Using the Transiting Exoplanet Survey Telescope (TESS), NASA has discovered two new exoplanets. The alien worlds, designated TOI-5152 b and TOI-5153 b, are similar in diameter to Jupiter, although their mass is three times greater.
he-goat It is one of NASA’s most exploited space telescopes, precisely designed to search for exoplanets by transit. It is the successor to the Kepler telescope and has been in operation since 2018. TESS is currently scanning nearly 200,000 of the brightest stars in search of alien worlds. To date, more than 5,700 candidate planets have been identified, of which 227 have been confirmed.
Two more are added to the set of discovered objects. A team of astronomers led by Dr Solen-Ulmer Moll of the University of Geneva has reported the light curves of the two stars TOI-5152 and TOI-5153 around which transit signals were detected.
In a work published on a prepress server arXiv We read:
Detection photometry was collected using the TESS space mission, and follow-up observations were made from the ground with the NGTS photometry facility and CORALIE, FEROS, CHIRON, HARPS and TRES high-resolution spectrophotometers.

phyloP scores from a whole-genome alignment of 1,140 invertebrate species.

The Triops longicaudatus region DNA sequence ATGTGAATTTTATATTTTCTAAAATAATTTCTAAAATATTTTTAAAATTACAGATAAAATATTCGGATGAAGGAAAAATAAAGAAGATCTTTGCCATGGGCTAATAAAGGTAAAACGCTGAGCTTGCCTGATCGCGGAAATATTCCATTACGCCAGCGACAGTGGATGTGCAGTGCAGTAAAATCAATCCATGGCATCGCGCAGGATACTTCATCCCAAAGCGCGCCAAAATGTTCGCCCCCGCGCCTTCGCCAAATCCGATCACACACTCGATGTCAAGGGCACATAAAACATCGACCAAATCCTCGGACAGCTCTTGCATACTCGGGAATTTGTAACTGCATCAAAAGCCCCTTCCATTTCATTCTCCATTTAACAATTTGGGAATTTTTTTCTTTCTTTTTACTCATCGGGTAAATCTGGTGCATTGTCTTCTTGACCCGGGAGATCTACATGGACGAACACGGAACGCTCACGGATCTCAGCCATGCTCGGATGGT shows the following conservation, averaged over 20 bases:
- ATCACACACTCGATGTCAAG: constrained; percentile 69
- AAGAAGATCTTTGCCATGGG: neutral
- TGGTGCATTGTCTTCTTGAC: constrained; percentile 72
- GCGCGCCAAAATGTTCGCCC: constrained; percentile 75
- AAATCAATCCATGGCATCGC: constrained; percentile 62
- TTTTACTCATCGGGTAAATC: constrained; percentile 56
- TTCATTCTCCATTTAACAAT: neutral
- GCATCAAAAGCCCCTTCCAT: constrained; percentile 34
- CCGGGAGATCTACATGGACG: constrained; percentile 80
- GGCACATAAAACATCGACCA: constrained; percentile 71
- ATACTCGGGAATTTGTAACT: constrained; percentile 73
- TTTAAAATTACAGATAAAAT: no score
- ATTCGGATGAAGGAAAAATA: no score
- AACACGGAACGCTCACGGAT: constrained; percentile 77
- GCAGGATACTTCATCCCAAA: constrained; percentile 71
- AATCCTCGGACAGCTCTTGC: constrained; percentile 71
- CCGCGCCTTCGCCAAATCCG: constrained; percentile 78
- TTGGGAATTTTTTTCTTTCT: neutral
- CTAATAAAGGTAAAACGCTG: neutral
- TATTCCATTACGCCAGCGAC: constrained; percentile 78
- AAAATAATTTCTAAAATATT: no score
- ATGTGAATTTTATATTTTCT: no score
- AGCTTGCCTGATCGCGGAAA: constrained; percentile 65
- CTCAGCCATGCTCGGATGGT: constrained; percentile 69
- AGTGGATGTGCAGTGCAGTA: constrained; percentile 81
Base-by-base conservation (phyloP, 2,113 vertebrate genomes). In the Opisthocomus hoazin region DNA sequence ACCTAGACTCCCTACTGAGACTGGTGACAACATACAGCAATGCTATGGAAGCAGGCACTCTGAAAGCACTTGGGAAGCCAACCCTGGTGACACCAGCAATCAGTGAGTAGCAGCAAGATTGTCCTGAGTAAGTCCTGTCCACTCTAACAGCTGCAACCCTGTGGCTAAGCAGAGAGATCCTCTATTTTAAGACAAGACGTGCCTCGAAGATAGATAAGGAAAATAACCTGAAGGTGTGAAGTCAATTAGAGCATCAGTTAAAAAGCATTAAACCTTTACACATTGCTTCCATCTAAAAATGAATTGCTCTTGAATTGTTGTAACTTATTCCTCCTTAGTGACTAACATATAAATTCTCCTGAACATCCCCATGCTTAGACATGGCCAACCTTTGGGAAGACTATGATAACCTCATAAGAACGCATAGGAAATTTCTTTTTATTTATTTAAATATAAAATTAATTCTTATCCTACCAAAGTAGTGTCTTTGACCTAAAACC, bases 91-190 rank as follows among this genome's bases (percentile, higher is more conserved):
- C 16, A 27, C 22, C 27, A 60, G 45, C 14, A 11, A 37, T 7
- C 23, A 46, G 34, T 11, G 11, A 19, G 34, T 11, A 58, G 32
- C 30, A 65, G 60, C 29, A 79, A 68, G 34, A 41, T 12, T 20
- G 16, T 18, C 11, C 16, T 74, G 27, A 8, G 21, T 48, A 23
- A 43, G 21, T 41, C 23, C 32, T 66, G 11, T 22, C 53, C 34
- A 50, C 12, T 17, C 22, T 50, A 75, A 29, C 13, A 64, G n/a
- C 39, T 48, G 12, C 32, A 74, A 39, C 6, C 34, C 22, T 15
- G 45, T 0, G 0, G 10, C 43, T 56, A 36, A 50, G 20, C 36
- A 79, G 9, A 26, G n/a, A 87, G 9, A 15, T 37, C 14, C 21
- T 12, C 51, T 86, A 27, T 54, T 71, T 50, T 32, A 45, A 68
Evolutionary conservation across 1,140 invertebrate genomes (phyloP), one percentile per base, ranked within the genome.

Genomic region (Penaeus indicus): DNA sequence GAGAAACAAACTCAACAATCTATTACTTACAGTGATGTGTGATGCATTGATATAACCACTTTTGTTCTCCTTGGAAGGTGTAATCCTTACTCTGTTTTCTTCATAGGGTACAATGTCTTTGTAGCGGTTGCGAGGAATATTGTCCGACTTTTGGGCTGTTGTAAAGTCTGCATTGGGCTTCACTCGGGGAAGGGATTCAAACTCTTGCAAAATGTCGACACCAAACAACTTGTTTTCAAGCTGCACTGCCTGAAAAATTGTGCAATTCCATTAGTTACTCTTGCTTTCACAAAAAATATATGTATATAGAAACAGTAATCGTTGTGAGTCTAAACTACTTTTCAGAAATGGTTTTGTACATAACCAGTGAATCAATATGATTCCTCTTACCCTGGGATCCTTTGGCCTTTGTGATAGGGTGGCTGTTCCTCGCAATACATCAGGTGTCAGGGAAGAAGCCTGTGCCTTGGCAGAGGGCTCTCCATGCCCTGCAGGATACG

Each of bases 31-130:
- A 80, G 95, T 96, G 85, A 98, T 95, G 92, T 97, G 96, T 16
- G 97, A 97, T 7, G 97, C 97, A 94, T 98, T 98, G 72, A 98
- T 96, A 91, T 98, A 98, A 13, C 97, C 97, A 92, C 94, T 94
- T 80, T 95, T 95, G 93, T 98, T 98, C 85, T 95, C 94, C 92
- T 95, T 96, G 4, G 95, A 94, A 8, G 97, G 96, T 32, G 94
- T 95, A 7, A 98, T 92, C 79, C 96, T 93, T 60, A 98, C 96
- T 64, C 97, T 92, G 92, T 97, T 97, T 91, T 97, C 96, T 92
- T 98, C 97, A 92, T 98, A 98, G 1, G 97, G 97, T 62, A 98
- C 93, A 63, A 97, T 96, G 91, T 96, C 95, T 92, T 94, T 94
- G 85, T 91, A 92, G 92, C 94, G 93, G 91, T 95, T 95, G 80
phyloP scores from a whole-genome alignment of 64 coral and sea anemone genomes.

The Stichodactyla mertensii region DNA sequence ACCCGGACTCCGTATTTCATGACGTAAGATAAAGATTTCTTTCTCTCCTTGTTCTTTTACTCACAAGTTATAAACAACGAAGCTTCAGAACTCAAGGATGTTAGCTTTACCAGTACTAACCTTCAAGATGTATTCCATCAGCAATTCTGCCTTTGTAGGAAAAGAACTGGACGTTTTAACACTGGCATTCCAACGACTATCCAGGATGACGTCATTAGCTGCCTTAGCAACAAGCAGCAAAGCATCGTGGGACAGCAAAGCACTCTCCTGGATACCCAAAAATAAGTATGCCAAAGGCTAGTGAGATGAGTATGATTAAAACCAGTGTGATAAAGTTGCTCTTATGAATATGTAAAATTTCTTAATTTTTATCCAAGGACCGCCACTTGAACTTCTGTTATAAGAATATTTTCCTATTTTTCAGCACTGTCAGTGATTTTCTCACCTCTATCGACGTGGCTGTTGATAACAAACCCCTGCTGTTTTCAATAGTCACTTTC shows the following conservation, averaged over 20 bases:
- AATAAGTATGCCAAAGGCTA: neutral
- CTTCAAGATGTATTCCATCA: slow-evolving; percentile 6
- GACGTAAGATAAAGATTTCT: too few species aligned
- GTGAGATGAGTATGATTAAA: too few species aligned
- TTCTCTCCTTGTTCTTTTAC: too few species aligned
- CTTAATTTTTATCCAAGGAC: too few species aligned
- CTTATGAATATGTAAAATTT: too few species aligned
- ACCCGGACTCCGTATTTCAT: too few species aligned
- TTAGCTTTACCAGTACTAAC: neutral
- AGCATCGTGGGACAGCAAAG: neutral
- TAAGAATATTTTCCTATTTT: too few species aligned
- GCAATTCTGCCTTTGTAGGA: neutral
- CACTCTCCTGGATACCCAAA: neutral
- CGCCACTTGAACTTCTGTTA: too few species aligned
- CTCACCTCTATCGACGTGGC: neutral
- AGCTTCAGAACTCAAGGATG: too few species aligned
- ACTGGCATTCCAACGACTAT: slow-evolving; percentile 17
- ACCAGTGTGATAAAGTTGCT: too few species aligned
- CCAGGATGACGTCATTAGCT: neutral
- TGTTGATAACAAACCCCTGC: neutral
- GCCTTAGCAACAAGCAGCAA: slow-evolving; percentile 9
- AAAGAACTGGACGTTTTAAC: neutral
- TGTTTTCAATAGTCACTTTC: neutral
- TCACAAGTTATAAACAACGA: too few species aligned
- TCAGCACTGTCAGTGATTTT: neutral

TOI-5152 b has a radius of about 1.07 the radius of Jupiter and is three times larger than the largest planet in the solar system. It orbits its host star every 54.19 days, at a distance of about 0.31 astronomical units, and is a G1 star roughly twice the size of the Sun, about 1,200 light-years from Earth. It is 1.4-6.8 billion years old.
TOI-5153 b, in turn, has about 1.06 radius of Jupiter and a mass of 3.26 Jupiter. The orbital period of this exoplanet has been measured for 20.33 days, the distance between it and the host is about 0.16 AU, and the host star is of spectral type F8, which is about 40% larger than the Sun and at least 5.4 billion years old. The distance to this planetary system is about 1270 light years.
Thus, TOI-5152 b and TOI-5153 b are warm and vast space worlds the size of Jupiter. Both planets are rich in minerals, and their content of heavy elements corresponds to the relationship of the mineral mass of gas giants. In many ways, they are perfect observational objects for astronomers.
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